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Modeling Propagation of Seismic Airgun Sounds and the Effects on Fish Behavior


High activity of seismic surveying in Norwegian waters has caused concerns about the impact the acoustic noise from the seismic airguns may have on marine life. There is evidence that this noise can cause reactions on the behavior of the fish resulting in reduced catches. To mitigate the problem and the conflict of interest between the fishing industry and the seismic exploration interest, the Norwegian Petroleum Directorate (NPD) commissioned SINTEF Information and Communication Technology (ICT, Trondheim, Norway) and the Department of Biology, University of Oslo (Oslo, Norway) to develop an acoustic–biological model to predict the impact of seismic noise on the fish population. The ultimate goal is to develop an acoustic–biological model to use in the design and planning of seismic surveys such that the disturbance to fishing interest is minimized. This acoustic module of the model is based on ray theory and can deal with range-dependent bathymetry and depth-dependent sound-speed profiles. The bottom is modeled as a sedimentary fluid layer over a solid elastic rock and the model requires the thickness and seismoacoustic properties of the sediments layer and the rock with compressional speed, shear speed, and absorption. The model simulates the total sound field, both in the time domain and in the frequency domain, out to very large distances. Calculated sound exposure levels are compared with startle response levels for cod. Preliminary conclusions indicate a required distance in the range of 5–10 km, but dependent on the depth and the season. In additions, under certain conditions, there will appear regions with hot spots where the sound level is significantly higher due to caustics and focusing of sound. Modeled results are compared with results obtained from a joint seismoacoustic survey conducted in summer 2009 at Vesterålen-Lofoten area (Nordland VII). In this experiment, signals were recorded at fixed hydrophone po- itions as the seismic vessel approached from a maximum distance of 30 km toward the receiving positions. The same situation was modeled using available geological and oceanographic information as input to the acoustic model. The agreement between the real and recorded signals and the model results is good. This indicates that in the future acoustic–biological models may be used in the design and planning of seismic surveys such that the disturbance to fishing is minimized.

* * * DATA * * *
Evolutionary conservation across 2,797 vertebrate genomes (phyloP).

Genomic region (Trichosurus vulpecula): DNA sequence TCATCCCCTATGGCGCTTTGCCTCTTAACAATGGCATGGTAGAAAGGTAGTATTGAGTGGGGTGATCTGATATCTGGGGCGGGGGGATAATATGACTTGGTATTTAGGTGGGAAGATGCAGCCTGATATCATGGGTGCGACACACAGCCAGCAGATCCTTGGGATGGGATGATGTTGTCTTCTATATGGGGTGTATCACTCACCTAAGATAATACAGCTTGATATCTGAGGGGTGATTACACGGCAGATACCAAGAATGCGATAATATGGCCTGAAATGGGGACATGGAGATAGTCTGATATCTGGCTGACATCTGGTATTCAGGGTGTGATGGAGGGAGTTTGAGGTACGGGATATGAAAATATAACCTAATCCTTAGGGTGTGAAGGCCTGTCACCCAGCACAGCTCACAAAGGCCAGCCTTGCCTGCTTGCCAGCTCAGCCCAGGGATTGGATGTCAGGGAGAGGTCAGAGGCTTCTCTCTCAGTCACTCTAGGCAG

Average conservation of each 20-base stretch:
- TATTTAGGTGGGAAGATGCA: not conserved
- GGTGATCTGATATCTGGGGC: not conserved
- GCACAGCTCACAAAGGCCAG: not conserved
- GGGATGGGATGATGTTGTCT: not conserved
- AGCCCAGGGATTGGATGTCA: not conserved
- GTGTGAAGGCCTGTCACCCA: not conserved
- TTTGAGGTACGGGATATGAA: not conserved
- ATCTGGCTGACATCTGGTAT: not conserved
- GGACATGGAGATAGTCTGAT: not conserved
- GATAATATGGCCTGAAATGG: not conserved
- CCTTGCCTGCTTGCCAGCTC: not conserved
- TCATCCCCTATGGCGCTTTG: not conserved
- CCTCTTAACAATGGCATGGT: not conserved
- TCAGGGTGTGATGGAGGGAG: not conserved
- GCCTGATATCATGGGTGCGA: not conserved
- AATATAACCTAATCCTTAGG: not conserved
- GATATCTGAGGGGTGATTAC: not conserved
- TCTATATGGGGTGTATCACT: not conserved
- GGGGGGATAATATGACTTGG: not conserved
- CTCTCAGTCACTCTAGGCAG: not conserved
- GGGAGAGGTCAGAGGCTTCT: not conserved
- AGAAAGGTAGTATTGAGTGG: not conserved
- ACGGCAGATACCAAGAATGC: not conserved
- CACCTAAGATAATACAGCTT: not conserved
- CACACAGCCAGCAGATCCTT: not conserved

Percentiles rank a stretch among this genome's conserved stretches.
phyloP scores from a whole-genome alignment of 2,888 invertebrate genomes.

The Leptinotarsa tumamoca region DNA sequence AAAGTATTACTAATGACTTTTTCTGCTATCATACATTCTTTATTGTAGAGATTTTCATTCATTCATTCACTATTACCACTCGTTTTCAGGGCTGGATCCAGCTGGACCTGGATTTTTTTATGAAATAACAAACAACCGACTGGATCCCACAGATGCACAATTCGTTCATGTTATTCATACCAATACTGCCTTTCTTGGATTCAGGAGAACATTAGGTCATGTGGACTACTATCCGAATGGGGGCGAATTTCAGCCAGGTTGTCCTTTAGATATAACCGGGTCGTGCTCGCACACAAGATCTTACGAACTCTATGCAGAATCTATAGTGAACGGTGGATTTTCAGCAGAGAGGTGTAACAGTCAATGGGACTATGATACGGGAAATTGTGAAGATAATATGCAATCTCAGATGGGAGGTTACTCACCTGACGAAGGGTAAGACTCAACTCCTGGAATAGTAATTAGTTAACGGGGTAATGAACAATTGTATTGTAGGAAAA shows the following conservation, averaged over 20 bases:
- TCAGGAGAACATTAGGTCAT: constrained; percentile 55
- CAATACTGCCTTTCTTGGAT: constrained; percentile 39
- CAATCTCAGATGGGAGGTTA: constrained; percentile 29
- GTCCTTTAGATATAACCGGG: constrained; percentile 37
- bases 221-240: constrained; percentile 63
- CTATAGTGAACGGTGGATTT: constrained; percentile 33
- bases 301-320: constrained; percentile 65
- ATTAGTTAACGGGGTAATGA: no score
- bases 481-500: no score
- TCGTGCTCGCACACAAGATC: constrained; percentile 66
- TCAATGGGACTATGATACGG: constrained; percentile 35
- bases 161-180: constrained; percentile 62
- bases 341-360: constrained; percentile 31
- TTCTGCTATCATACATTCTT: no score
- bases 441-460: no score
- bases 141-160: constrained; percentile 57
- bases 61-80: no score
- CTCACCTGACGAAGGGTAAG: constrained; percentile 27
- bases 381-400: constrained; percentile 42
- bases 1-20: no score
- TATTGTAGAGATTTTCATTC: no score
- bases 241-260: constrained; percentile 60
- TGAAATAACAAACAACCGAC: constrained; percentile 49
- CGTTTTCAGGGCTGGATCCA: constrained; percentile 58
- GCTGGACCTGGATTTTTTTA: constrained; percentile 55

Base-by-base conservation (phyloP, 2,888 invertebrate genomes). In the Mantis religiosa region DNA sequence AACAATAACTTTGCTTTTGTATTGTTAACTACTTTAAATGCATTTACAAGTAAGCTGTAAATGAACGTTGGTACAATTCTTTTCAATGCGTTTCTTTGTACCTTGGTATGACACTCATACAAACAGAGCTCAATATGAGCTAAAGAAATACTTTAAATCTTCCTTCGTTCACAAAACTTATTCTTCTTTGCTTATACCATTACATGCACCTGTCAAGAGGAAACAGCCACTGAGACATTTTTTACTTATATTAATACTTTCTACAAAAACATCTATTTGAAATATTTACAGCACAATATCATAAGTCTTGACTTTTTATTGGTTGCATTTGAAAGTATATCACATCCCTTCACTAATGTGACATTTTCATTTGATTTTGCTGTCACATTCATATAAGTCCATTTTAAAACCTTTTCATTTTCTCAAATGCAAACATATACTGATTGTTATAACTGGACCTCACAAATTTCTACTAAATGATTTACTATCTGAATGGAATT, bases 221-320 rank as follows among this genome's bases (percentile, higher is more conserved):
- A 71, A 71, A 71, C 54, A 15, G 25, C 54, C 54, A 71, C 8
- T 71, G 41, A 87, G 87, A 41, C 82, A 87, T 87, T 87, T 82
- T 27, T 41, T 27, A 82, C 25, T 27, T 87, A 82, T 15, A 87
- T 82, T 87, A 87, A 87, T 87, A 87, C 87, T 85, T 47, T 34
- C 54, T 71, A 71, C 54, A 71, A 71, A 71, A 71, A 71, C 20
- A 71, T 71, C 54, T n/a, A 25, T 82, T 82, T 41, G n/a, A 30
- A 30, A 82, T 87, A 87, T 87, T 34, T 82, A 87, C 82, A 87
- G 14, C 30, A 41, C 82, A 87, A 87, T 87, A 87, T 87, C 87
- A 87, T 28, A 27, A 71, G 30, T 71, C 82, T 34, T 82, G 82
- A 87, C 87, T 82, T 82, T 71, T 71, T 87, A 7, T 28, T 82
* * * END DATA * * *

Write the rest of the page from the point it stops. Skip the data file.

Academic article


  • Research Council of Norway (RCN) / 204229





  • Norwegian University of Science and Technology
  • SINTEF Digital / Connectivity Technologies and Platforms
  • Institute of Marine Research
  • University of Oslo



Published in

IEEE Journal of Oceanic Engineering




IEEE Oceanic Engineering Society






576 - 588

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